Transfer function analysis of cerebral hemodynamics in patients with carotid stenosis

Han Hwa Hu, Terry Bo Jau Kuo, Wen Jang Wong, Yun On Luk, Chang Ming Chern, Li Chi Hsu, Wen Yung Sheng

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102 Citations (Scopus)


This study evaluates the validity of the transfer function analysis of spontaneous fluctuations of arterial blood pressure (ABP) and blood flow velocity of the middle cerebral artery (MCAFV) as a simple, convenient method to assess human cerebral autoregulation in patients with carotid stenosis. Eighty-three consecutive patients with various degrees of carotid stenosis and 37 healthy controls were enrolled. The carotid stenosis was graded based on the diagnostic criteria of duplex ultrasound. Instantaneous bilateral MCAFV and ABP of all participants were assessed noninvasively using transcranial Doppler sonography and the servocontrolled infrared finger plethysmography, respectively. Spectral analyses of ABP and MCAFV were performed by fast Fourier transform. The fluctuations in ABP as well as in MCAFV were diffracted into three components at specific frequency ranges designated as high-frequency (HF; 0.15 to 0.4 Hz), low-frequency (LF; 0.04 to 0.15 Hz), and very low-frequency (VLF; 0.016 to 0.04 Hz). Cross-spectral analysis was applied to quantify the coherence, transfer phase, and magnitude in individual HF, LF, and VLF components. Transcranial Doppler CO2 vasomotor reactivity was measured with 5% CO2 inhalation. The LF phase angle (r = - 0.53, P < 0.001); magnitude of VLF (r = -0.29, P = 0.002), LF (r = -0.35, P < 0.001), and HF (r = -0.47, P < 0.001); and CO2 vasomotor reactivity (r = - 0.66, P < 0.001) were negatively correlated with the severity of stenosis. Patients with unilateral high-grade (greater than 90% stenosis) carotid stenosis demonstrated significant reduction in LF phase angle (P < 0.001) and HF magnitude (P = 0.018) on the ipsilateral side of the affected vessel compared with their contralateral side. The study also revealed a high sensitivity, specificity, and accuracy using LF phase angle and HF magnitude to detect a high-grade carotid stenosis. A strong correlation existed between the LF phase angle and the CO2 vasomotor reactivity test (r = 0.62, P < 0.001), and the correlation between the HF magnitude and the CO2 vasomotor reactivity (r = 0.44, P < 0.001) was statistically significant as well. We conclude that transfer function analysis of spontaneous fluctuations of MCAFV and ABP could be used to identify hemodynamically significant high-grade carotid stenosis with impaired cerebral autoregulation or vasomotor reserve.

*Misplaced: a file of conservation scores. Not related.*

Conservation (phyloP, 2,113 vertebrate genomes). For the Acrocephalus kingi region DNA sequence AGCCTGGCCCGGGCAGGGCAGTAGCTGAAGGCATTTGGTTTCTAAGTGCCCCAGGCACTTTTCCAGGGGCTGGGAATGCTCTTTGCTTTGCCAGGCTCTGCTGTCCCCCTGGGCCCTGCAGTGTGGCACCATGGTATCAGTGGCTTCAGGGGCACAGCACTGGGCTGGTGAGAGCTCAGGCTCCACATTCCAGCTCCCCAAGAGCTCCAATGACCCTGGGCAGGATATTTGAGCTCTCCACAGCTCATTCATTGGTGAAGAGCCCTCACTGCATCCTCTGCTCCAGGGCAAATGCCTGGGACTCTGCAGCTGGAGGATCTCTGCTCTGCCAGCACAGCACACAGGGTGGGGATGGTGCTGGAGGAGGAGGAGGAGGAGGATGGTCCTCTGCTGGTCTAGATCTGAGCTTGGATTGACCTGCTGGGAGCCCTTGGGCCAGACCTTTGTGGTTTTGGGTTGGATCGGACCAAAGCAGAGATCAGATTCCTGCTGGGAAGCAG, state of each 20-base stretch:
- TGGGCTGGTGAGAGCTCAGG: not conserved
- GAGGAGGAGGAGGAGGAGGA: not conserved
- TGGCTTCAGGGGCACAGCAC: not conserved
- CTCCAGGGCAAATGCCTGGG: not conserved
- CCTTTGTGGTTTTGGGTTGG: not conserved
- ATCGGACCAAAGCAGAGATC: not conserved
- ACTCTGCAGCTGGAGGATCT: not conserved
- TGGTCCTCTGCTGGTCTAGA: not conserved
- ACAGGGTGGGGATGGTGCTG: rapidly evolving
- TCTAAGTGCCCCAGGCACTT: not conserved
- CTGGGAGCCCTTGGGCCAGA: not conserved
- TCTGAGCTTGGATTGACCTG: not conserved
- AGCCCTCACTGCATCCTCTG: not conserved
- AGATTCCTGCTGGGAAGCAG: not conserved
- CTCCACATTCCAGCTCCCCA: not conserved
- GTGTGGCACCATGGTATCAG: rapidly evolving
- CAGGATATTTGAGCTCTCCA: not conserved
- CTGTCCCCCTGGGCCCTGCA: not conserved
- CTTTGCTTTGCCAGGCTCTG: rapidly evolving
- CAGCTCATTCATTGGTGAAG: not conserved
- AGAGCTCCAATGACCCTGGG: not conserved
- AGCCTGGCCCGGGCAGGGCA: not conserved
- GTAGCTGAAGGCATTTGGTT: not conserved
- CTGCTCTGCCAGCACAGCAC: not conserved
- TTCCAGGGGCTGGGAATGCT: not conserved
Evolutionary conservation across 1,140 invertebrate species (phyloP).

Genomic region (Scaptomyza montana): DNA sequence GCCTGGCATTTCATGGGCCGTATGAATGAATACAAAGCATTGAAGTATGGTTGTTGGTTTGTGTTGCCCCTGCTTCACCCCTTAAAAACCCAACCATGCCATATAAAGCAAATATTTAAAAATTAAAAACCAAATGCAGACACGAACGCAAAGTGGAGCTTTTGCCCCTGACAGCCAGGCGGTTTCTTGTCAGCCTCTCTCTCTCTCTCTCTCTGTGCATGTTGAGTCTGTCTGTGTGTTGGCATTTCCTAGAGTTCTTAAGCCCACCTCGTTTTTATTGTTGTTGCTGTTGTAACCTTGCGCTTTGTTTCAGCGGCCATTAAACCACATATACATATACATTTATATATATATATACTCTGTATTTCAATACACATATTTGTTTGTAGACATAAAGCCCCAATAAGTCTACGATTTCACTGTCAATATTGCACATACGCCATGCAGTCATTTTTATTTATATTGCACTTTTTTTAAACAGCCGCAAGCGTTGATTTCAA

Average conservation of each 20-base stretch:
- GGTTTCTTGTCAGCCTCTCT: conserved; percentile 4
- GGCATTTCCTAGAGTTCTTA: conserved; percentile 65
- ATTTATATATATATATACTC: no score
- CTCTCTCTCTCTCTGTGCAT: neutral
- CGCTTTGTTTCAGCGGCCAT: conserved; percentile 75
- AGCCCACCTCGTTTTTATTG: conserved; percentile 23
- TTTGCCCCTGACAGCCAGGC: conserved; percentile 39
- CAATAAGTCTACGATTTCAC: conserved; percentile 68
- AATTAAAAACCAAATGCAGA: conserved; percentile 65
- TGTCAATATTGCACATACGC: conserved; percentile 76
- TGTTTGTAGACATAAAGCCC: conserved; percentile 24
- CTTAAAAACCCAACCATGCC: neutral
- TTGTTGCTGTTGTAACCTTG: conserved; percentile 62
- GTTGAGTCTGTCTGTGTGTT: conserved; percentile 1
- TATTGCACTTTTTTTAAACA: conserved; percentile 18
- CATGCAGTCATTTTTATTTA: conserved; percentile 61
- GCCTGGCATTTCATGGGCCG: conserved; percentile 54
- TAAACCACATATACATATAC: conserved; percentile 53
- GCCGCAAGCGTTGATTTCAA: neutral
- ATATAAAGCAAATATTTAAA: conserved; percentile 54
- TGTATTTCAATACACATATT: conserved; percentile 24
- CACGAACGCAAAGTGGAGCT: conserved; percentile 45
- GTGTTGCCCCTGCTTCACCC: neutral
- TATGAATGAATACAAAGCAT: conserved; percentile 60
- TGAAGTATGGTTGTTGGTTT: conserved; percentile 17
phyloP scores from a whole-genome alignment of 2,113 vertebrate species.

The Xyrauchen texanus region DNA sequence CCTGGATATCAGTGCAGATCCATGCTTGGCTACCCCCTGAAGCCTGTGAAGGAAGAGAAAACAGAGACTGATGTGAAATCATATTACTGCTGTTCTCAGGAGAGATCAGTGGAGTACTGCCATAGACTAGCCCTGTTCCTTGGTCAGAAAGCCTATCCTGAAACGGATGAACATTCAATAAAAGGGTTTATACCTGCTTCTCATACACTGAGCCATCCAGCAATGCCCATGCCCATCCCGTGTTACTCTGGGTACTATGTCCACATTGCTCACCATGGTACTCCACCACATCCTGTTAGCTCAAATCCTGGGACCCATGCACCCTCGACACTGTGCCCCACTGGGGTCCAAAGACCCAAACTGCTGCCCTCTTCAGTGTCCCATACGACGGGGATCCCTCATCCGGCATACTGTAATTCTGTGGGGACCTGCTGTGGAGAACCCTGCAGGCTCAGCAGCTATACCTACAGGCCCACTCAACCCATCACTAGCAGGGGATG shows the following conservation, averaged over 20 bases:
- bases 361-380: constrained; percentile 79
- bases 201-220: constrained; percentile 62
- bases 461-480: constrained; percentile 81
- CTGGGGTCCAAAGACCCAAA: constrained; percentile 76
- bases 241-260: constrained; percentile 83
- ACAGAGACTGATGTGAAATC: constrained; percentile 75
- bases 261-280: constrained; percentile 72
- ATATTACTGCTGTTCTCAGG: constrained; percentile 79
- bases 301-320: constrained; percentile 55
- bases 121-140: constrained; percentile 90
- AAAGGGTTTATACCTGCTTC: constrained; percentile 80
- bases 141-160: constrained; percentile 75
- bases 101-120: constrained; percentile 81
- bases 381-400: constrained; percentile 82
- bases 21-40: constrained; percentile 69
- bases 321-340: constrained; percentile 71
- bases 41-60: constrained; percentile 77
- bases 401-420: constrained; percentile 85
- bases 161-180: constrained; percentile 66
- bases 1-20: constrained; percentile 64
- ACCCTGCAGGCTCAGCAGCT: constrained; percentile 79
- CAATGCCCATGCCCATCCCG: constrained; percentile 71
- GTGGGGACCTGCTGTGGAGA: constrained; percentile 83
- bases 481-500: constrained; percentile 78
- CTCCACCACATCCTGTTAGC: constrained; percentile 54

Original languageEnglish
Pages (from-to)460-465
Number of pages6
JournalJournal of Cerebral Blood Flow and Metabolism
Issue number4
Publication statusPublished - 1999
Externally publishedYes


  • Carotid artery disease
  • Cerebral blood flow
  • Frequency domain analysis
  • Transcranial Doppler sonography
  • Transfer function analysis

ASJC Scopus subject areas

  • Neurology
  • Clinical Neurology
  • Cardiology and Cardiovascular Medicine


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